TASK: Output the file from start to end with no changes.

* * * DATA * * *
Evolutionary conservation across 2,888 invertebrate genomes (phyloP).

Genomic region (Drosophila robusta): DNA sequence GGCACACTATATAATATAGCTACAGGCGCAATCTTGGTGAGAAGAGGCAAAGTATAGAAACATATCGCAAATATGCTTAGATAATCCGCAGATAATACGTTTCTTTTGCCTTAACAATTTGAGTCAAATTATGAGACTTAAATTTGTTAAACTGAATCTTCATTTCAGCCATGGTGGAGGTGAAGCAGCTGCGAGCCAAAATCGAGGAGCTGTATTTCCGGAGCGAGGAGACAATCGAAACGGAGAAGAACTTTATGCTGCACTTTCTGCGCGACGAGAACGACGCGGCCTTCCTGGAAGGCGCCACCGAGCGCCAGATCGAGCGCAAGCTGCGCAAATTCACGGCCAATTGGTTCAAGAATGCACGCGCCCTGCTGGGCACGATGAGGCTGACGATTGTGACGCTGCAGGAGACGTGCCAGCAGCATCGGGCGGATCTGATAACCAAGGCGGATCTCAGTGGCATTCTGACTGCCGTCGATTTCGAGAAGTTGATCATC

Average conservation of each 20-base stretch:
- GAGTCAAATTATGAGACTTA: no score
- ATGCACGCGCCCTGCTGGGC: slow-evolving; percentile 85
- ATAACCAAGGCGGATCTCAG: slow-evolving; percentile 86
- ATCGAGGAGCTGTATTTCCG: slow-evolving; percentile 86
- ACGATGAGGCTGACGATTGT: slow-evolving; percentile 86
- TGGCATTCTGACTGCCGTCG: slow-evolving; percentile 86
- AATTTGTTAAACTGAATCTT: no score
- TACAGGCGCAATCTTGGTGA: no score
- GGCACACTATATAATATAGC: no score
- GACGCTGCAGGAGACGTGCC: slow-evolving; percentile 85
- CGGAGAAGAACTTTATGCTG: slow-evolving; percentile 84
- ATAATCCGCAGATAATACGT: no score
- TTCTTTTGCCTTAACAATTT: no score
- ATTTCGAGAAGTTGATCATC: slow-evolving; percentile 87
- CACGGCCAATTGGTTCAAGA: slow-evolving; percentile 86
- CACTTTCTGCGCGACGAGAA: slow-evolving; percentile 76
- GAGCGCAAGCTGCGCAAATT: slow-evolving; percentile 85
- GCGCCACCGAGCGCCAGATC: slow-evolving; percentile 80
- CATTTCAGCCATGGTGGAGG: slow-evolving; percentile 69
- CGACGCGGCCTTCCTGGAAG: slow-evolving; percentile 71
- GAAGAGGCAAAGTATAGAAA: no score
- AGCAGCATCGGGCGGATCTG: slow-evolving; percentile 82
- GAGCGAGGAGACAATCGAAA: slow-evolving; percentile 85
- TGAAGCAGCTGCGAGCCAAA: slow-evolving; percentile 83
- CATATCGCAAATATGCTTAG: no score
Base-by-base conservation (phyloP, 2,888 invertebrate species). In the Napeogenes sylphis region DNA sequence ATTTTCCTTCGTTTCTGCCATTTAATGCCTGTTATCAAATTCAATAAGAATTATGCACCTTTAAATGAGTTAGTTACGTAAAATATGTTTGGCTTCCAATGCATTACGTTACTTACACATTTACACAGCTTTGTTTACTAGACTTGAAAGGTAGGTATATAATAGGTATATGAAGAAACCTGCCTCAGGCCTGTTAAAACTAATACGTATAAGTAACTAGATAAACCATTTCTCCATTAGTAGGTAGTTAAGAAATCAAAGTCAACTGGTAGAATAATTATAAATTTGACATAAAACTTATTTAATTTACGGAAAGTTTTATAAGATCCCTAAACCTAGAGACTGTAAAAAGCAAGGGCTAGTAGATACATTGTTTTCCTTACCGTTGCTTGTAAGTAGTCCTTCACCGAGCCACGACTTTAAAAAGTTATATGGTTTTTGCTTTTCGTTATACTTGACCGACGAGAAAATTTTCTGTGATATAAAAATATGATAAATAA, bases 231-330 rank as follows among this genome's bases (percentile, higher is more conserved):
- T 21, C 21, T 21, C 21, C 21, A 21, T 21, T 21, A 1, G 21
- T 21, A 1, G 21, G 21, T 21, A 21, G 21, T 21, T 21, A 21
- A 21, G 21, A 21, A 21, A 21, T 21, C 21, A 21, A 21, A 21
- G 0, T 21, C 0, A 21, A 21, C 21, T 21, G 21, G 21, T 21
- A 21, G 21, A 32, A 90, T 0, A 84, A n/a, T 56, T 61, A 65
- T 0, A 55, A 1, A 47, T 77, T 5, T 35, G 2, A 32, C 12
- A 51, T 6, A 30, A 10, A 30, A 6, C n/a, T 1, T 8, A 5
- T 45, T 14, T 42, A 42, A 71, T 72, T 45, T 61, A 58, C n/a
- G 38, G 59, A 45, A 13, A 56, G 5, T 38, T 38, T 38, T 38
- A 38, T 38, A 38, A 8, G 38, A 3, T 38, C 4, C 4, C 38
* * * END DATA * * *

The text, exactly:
Evolutionary conservation across 2,888 invertebrate genomes (phyloP).

Genomic region (Drosophila robusta): DNA sequence GGCACACTATATAATATAGCTACAGGCGCAATCTTGGTGAGAAGAGGCAAAGTATAGAAACATATCGCAAATATGCTTAGATAATCCGCAGATAATACGTTTCTTTTGCCTTAACAATTTGAGTCAAATTATGAGACTTAAATTTGTTAAACTGAATCTTCATTTCAGCCATGGTGGAGGTGAAGCAGCTGCGAGCCAAAATCGAGGAGCTGTATTTCCGGAGCGAGGAGACAATCGAAACGGAGAAGAACTTTATGCTGCACTTTCTGCGCGACGAGAACGACGCGGCCTTCCTGGAAGGCGCCACCGAGCGCCAGATCGAGCGCAAGCTGCGCAAATTCACGGCCAATTGGTTCAAGAATGCACGCGCCCTGCTGGGCACGATGAGGCTGACGATTGTGACGCTGCAGGAGACGTGCCAGCAGCATCGGGCGGATCTGATAACCAAGGCGGATCTCAGTGGCATTCTGACTGCCGTCGATTTCGAGAAGTTGATCATC

Average conservation of each 20-base stretch:
- GAGTCAAATTATGAGACTTA: no score
- ATGCACGCGCCCTGCTGGGC: slow-evolving; percentile 85
- ATAACCAAGGCGGATCTCAG: slow-evolving; percentile 86
- ATCGAGGAGCTGTATTTCCG: slow-evolving; percentile 86
- ACGATGAGGCTGACGATTGT: slow-evolving; percentile 86
- TGGCATTCTGACTGCCGTCG: slow-evolving; percentile 86
- AATTTGTTAAACTGAATCTT: no score
- TACAGGCGCAATCTTGGTGA: no score
- GGCACACTATATAATATAGC: no score
- GACGCTGCAGGAGACGTGCC: slow-evolving; percentile 85
- CGGAGAAGAACTTTATGCTG: slow-evolving; percentile 84
- ATAATCCGCAGATAATACGT: no score
- TTCTTTTGCCTTAACAATTT: no score
- ATTTCGAGAAGTTGATCATC: slow-evolving; percentile 87
- CACGGCCAATTGGTTCAAGA: slow-evolving; percentile 86
- CACTTTCTGCGCGACGAGAA: slow-evolving; percentile 76
- GAGCGCAAGCTGCGCAAATT: slow-evolving; percentile 85
- GCGCCACCGAGCGCCAGATC: slow-evolving; percentile 80
- CATTTCAGCCATGGTGGAGG: slow-evolving; percentile 69
- CGACGCGGCCTTCCTGGAAG: slow-evolving; percentile 71
- GAAGAGGCAAAGTATAGAAA: no score
- AGCAGCATCGGGCGGATCTG: slow-evolving; percentile 82
- GAGCGAGGAGACAATCGAAA: slow-evolving; percentile 85
- TGAAGCAGCTGCGAGCCAAA: slow-evolving; percentile 83
- CATATCGCAAATATGCTTAG: no score
Base-by-base conservation (phyloP, 2,888 invertebrate species). In the Napeogenes sylphis region DNA sequence ATTTTCCTTCGTTTCTGCCATTTAATGCCTGTTATCAAATTCAATAAGAATTATGCACCTTTAAATGAGTTAGTTACGTAAAATATGTTTGGCTTCCAATGCATTACGTTACTTACACATTTACACAGCTTTGTTTACTAGACTTGAAAGGTAGGTATATAATAGGTATATGAAGAAACCTGCCTCAGGCCTGTTAAAACTAATACGTATAAGTAACTAGATAAACCATTTCTCCATTAGTAGGTAGTTAAGAAATCAAAGTCAACTGGTAGAATAATTATAAATTTGACATAAAACTTATTTAATTTACGGAAAGTTTTATAAGATCCCTAAACCTAGAGACTGTAAAAAGCAAGGGCTAGTAGATACATTGTTTTCCTTACCGTTGCTTGTAAGTAGTCCTTCACCGAGCCACGACTTTAAAAAGTTATATGGTTTTTGCTTTTCGTTATACTTGACCGACGAGAAAATTTTCTGTGATATAAAAATATGATAAATAA, bases 231-330 rank as follows among this genome's bases (percentile, higher is more conserved):
- T 21, C 21, T 21, C 21, C 21, A 21, T 21, T 21, A 1, G 21
- T 21, A 1, G 21, G 21, T 21, A 21, G 21, T 21, T 21, A 21
- A 21, G 21, A 21, A 21, A 21, T 21, C 21, A 21, A 21, A 21
- G 0, T 21, C 0, A 21, A 21, C 21, T 21, G 21, G 21, T 21
- A 21, G 21, A 32, A 90, T 0, A 84, A n/a, T 56, T 61, A 65
- T 0, A 55, A 1, A 47, T 77, T 5, T 35, G 2, A 32, C 12
- A 51, T 6, A 30, A 10, A 30, A 6, C n/a, T 1, T 8, A 5
- T 45, T 14, T 42, A 42, A 71, T 72, T 45, T 61, A 58, C n/a
- G 38, G 59, A 45, A 13, A 56, G 5, T 38, T 38, T 38, T 38
- A 38, T 38, A 38, A 8, G 38, A 3, T 38, C 4, C 4, C 38